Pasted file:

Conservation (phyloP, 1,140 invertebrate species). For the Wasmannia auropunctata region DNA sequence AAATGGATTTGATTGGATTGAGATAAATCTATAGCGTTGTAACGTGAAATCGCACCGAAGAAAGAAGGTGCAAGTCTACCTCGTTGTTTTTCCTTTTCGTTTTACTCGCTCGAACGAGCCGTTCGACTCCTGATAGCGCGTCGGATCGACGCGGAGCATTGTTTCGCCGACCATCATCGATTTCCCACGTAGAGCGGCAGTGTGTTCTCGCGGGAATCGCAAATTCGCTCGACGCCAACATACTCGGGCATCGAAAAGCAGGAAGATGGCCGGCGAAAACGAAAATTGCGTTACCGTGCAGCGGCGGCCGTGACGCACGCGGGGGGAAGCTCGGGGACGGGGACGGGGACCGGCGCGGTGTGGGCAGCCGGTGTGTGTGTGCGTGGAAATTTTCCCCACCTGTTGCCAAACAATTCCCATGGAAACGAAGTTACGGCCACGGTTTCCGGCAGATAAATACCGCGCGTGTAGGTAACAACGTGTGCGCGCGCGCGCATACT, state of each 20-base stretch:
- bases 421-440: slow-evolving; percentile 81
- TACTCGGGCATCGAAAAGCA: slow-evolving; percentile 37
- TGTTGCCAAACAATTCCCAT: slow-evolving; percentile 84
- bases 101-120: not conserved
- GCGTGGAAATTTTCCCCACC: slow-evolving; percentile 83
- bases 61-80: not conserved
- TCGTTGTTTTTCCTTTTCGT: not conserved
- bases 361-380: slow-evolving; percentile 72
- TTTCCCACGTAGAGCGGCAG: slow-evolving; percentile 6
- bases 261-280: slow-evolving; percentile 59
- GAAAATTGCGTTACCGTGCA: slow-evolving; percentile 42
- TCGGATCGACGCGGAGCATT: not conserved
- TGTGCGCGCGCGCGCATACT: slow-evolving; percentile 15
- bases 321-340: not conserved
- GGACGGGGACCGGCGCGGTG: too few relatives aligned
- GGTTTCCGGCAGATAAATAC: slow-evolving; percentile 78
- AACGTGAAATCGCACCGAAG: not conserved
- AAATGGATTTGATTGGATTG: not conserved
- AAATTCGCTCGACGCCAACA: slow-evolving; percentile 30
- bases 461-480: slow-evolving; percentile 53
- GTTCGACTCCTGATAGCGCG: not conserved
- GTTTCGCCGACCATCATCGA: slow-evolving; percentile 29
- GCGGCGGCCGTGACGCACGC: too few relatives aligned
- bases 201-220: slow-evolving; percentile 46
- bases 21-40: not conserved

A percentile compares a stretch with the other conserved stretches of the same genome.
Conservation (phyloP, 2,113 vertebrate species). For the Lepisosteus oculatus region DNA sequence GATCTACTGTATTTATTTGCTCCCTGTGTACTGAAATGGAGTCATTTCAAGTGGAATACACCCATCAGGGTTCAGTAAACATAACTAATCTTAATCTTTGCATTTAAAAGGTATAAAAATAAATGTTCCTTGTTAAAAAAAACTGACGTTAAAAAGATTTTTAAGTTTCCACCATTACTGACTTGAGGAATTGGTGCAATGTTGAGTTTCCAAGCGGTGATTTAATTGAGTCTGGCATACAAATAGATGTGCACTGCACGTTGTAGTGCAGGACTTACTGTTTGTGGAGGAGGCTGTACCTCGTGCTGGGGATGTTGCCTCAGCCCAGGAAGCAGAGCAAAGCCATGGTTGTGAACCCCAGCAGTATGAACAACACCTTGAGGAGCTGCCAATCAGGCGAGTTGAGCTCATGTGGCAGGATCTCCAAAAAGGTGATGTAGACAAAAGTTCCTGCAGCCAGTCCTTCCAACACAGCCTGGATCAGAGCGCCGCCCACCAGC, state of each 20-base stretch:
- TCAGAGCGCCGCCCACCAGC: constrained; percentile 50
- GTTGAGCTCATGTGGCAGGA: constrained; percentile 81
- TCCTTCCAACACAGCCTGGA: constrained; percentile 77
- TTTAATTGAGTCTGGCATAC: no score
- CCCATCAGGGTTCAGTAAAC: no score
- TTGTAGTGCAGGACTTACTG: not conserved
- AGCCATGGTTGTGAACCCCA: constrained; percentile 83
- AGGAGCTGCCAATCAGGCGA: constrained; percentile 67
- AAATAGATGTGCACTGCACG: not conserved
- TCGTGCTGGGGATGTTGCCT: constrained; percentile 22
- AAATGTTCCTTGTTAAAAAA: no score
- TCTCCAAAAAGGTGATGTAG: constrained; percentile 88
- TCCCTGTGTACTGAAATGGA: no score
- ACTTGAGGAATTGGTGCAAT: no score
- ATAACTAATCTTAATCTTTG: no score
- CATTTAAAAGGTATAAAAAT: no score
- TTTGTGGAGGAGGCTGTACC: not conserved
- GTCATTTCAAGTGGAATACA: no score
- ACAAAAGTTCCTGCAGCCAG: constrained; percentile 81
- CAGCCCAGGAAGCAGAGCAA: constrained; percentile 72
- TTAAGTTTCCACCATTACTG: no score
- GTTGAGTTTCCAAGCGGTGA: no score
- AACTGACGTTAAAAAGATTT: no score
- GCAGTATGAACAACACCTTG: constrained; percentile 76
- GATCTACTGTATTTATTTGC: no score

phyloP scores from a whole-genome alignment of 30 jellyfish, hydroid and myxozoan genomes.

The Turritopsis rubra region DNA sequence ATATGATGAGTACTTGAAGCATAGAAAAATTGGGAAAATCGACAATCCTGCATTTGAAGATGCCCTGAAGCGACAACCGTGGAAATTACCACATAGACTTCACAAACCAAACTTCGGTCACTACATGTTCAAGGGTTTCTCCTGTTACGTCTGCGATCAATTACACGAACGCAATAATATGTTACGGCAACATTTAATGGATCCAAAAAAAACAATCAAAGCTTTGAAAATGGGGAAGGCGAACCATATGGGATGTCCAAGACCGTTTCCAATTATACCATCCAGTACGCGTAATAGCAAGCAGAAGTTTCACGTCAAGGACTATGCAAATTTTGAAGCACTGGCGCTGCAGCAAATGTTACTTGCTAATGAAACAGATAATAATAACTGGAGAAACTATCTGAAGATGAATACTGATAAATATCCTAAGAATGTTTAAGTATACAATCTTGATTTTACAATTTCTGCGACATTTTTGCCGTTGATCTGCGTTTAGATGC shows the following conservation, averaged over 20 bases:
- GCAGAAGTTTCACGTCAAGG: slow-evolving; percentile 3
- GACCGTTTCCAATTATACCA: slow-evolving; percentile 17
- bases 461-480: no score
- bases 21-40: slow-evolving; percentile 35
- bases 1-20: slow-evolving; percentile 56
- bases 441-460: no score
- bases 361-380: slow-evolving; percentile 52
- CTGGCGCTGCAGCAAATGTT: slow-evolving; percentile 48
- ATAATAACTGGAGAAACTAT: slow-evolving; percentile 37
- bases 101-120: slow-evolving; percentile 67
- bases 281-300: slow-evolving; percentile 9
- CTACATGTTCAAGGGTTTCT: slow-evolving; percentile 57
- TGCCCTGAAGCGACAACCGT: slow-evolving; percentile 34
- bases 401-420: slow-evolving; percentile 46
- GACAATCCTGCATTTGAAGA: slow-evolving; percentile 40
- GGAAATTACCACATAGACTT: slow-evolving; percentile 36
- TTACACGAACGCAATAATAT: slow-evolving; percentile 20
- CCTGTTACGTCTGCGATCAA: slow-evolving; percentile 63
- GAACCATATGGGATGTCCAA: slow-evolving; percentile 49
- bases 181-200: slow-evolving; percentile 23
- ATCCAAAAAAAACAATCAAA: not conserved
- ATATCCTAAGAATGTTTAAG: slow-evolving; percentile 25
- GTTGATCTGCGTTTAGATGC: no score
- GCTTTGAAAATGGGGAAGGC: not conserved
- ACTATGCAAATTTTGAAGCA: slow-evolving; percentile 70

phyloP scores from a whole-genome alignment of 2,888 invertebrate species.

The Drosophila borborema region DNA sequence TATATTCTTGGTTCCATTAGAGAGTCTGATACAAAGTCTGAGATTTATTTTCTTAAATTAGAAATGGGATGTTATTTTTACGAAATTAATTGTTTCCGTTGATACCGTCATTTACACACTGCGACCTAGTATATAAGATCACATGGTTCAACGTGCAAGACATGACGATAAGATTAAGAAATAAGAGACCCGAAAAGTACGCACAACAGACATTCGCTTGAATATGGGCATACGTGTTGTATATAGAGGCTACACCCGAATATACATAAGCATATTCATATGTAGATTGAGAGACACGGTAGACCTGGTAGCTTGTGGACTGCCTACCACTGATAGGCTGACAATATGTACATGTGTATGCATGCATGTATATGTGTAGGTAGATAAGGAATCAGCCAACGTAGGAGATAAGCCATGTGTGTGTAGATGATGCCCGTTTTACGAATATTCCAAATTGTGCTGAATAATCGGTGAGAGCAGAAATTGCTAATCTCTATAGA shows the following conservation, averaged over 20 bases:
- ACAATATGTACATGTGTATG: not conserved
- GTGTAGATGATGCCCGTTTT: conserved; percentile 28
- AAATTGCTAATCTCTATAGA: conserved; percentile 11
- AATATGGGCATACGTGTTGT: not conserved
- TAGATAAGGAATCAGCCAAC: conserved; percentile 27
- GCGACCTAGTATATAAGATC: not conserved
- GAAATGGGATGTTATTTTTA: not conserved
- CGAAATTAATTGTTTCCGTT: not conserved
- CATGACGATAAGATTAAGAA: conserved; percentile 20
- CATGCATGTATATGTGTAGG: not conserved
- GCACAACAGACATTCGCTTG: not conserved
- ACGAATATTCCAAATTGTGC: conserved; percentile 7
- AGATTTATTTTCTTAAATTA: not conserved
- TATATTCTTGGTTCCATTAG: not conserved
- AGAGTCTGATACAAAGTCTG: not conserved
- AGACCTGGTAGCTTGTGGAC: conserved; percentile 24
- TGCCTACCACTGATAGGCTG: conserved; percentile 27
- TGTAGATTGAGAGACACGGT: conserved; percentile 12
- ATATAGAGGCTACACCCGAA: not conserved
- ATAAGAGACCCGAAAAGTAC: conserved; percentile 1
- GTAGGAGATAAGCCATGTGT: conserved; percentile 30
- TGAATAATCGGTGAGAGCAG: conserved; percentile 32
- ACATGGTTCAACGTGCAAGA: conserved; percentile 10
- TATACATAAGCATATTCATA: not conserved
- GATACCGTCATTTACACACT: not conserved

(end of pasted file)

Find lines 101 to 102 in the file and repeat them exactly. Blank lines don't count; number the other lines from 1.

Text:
- ATATAGAGGCTACACCCGAA: not conserved
- ATAAGAGACCCGAAAAGTAC: conserved; percentile 1